Synopses & Reviews
KEY BENEFIT: Robert Scherrer's text provides a uniquely accessible and thorough introduction to quantum mechanics for readers. Scherrer carefully develops a solid foundation by recapping on the required math and other basic concepts before developing all the major more advanced topics.
The Origins of Quantum Mechanics, The Problem with Blackbody Radiation, Math Interlude A: Complex Numbers and Linear Operators, The Schrödinger Equation, One-Dimensional Time-Independent, Math Interlude B: Linear Algebra, The Three-Dimensional Time-Independent, Math Interlude C: Matrices, Dirac Notation, and the Dirac Delta Function, Spin Angular Momentum, Time-Independent Perturbation Theory, The Variational Principle, Time-Dependent Perturbation Theory, Scattering Theory, The Multiparticle Schrödinger Equation, Some Modern Applications of Quantum Mechanics, What Comes Next? Relativistic Quantum Mechanics
KEY MARKET: For all readers interested in quantum mechanics.
About the Author
Robert Scherrer is Chair of the Department of Physics and Astronomy at Vanderbilt University, where he arrived in 2003 following 15 years as a professor of physics at Ohio State University. He received is A.B. in physics from Princeton University, spent two years at Cambridge University on a Marshall Scholarship, and then received his Ph.D. in physics at the University of Chicago. While a professor at Ohio State, Scherrer received the Alumni Award for Distinguished Teaching. His teaching philosophy follows the advice of Hippocrates: “First, do no harm.” He believes that most physics students come to study physics because they find it interesting, and it is the teacher’s job to maintain that interest while navigating the sometimes-difficult subject matter.
Scherrer’s own research is in the area of theoretical cosmology, including the physics of the early universe, dark matter and dark energy, and the large-scale structure of the universe. He lives in Nashville, Tennessee with his wife and five children.
Table of Contents
Table of Contents
1. The Origins of Quantum Mechanics
1.1 Introduction
1.2 Blackbody Radiation
The Problem with Blackbody Radiation
1.3 The Nature of Light
The Photoelectric Effect
The Compton Effect
Is it a Particle or a Wave?
1.4 TheWave Nature of Matter
1.5 The Bohr Atom
1.6 Where do we Stand?
2. Math Interlude A: Complex Numbers and Linear Operators
2.1 Complex Numbers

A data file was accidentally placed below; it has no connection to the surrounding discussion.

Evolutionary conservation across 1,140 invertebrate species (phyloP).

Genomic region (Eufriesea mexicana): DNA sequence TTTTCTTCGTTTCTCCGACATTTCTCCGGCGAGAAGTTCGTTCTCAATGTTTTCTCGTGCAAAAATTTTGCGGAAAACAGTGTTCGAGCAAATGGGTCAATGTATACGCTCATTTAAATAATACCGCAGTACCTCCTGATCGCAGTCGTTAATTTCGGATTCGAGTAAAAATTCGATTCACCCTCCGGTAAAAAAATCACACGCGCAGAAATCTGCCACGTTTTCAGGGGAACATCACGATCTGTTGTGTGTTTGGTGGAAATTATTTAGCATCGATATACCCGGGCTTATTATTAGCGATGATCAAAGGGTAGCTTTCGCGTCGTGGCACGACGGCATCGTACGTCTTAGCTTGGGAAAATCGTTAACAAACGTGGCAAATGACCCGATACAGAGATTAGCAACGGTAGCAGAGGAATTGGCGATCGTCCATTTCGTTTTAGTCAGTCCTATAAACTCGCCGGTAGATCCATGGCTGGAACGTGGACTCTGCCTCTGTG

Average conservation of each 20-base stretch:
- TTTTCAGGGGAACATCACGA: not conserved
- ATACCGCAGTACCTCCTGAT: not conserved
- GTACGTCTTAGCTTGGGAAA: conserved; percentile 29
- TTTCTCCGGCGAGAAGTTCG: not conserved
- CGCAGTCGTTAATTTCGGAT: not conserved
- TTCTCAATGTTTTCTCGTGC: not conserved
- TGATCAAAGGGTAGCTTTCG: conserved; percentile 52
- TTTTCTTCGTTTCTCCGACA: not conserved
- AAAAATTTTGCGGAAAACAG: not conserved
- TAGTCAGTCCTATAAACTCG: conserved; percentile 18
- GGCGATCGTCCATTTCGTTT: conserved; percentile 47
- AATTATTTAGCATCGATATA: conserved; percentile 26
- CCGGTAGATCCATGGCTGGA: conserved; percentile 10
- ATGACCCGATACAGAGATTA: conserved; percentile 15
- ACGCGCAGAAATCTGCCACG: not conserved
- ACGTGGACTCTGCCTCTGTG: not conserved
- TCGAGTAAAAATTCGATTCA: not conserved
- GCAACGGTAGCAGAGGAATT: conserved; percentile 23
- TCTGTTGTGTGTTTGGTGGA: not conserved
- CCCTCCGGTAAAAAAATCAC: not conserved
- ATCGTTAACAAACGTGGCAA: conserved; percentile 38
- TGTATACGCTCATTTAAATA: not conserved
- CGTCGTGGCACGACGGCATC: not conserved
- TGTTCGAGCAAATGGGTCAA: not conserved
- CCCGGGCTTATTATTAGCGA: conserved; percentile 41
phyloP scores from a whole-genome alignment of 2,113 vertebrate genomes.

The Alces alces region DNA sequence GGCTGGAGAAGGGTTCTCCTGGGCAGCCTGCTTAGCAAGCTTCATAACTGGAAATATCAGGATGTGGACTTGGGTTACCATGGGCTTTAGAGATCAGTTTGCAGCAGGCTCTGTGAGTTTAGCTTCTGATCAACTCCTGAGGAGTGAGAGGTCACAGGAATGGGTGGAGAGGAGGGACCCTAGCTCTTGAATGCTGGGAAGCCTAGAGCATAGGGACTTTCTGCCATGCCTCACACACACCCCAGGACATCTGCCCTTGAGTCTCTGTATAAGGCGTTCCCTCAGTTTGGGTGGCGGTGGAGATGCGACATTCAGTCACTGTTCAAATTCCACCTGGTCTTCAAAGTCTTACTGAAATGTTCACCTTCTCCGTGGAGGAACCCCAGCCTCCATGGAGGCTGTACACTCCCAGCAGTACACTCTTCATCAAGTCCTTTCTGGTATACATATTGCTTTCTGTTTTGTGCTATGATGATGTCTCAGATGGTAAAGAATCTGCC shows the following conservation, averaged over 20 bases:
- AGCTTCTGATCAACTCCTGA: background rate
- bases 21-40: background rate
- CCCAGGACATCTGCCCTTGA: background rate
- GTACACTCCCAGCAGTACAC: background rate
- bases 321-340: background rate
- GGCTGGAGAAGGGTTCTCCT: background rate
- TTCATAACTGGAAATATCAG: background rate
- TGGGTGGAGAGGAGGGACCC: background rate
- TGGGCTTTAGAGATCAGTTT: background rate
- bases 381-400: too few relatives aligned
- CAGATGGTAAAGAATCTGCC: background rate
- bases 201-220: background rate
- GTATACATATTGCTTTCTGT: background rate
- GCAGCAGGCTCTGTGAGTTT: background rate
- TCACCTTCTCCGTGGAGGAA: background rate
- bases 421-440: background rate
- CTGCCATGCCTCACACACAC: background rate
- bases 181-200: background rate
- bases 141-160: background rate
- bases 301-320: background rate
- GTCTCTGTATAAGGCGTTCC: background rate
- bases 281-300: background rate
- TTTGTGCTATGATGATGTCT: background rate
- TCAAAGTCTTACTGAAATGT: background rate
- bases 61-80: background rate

2.2 Operators
Definition of an Operator
Eigenfunctions and Eigenvalues
3. The Schrödinger Equation
3.1 Derivation of the Schrödinger Equation
3.2 The Meaning of theWave Function
3.3 The Time-Independent Schrödinger Equation
Derivation of the Time-Independent Schrödinger Equation
Qualitative Solutions and the Origin of Quantization
4. One-Dimensional Time-Independent
Schrödinger Equation
4.1 Unbound States: Scattering and Tunneling
Scattering From Step-Function Potentials
4.2 Bound Systems
The Infinite SquareWell
The Harmonic Oscillator Potential
5. Math Interlude B: Linear Algebra
5.1 Properties of Linear Operators
5.2 Vector Spaces
Inner Products
Adjoint and Hermitian Operators
Basis Sets
6. The Three-Dimensional Time-Independent
Schrödinger Equation
6.1 Solution in Rectangular Coordinates
6.2 Angular Momentum
6.3 The Schrödinger Equation in Spherical Coordinates
6.4 The Hydrogen Atom
7. Math Interlude C: Matrices, Dirac Notation, and the Dirac Delta Function
7.1 The Matrix Formulation of Linear Operators
7.2 Dirac Notation
7.3 The Dirac Delta Function
8. Spin Angular Momentum
8.1 Spin Operators
8.2 Evidence for Spin
8.3 Adding Angular Momentum
8.4 The Matrix Representation of Spin
8.5 The Stern–Gerlach Experiment
8.6 Spin Precession
8.7 Spin Systems with Two Particles
Noninteracting Spins
Interacting Spins
8.8 Measurement Theory
Hidden Variables
The ManyWorlds Interpretation of Quantum Mechanics
9. Time-Independent Perturbation Theory
9.1 Derivation of Time-Independent Perturbation Theory
9.2 Perturbations to the Atomic Energy Levels
Fine Structure
The Lamb Shift
9.3 The Atom in External Electric or Magnetic Fields
The Atom in an Electric Field: The Stark Effect
The Atom in a Magnetic Field: The Zeeman Effect
10. The Variational Principle
10.1 Variational Principle: Theory
10.2 Variational Principle: Application to the Helium Atom
11. Time-Dependent Perturbation Theory
11.1 Derivation of Time-Dependent Perturbation Theory
11.2 Application: Selection Rules for Electromagnetic Radiation
12. Scattering Theory
12.1 Definition of the Cross Section
12.2 The Born Approximation
12.3 PartialWaves
13. The Multiparticle Schrödinger Equation
13.1 Wave Function for Identical Particles
13.2 Multielectron Atoms
14. Some Modern Applications of Quantum Mechanics
14.1 Magnetic Resonance Imaging
14.2 Quantum Computing
15. What Comes Next? Relativistic Quantum Mechanics
15.1 The Klein–Gordon Equation
Derivation of the Klein–Gordon Equation
Probability Densities and Currents
15.2 The Dirac Equation
Answers and Hints for Selected End-of-Chapter Exercises
Index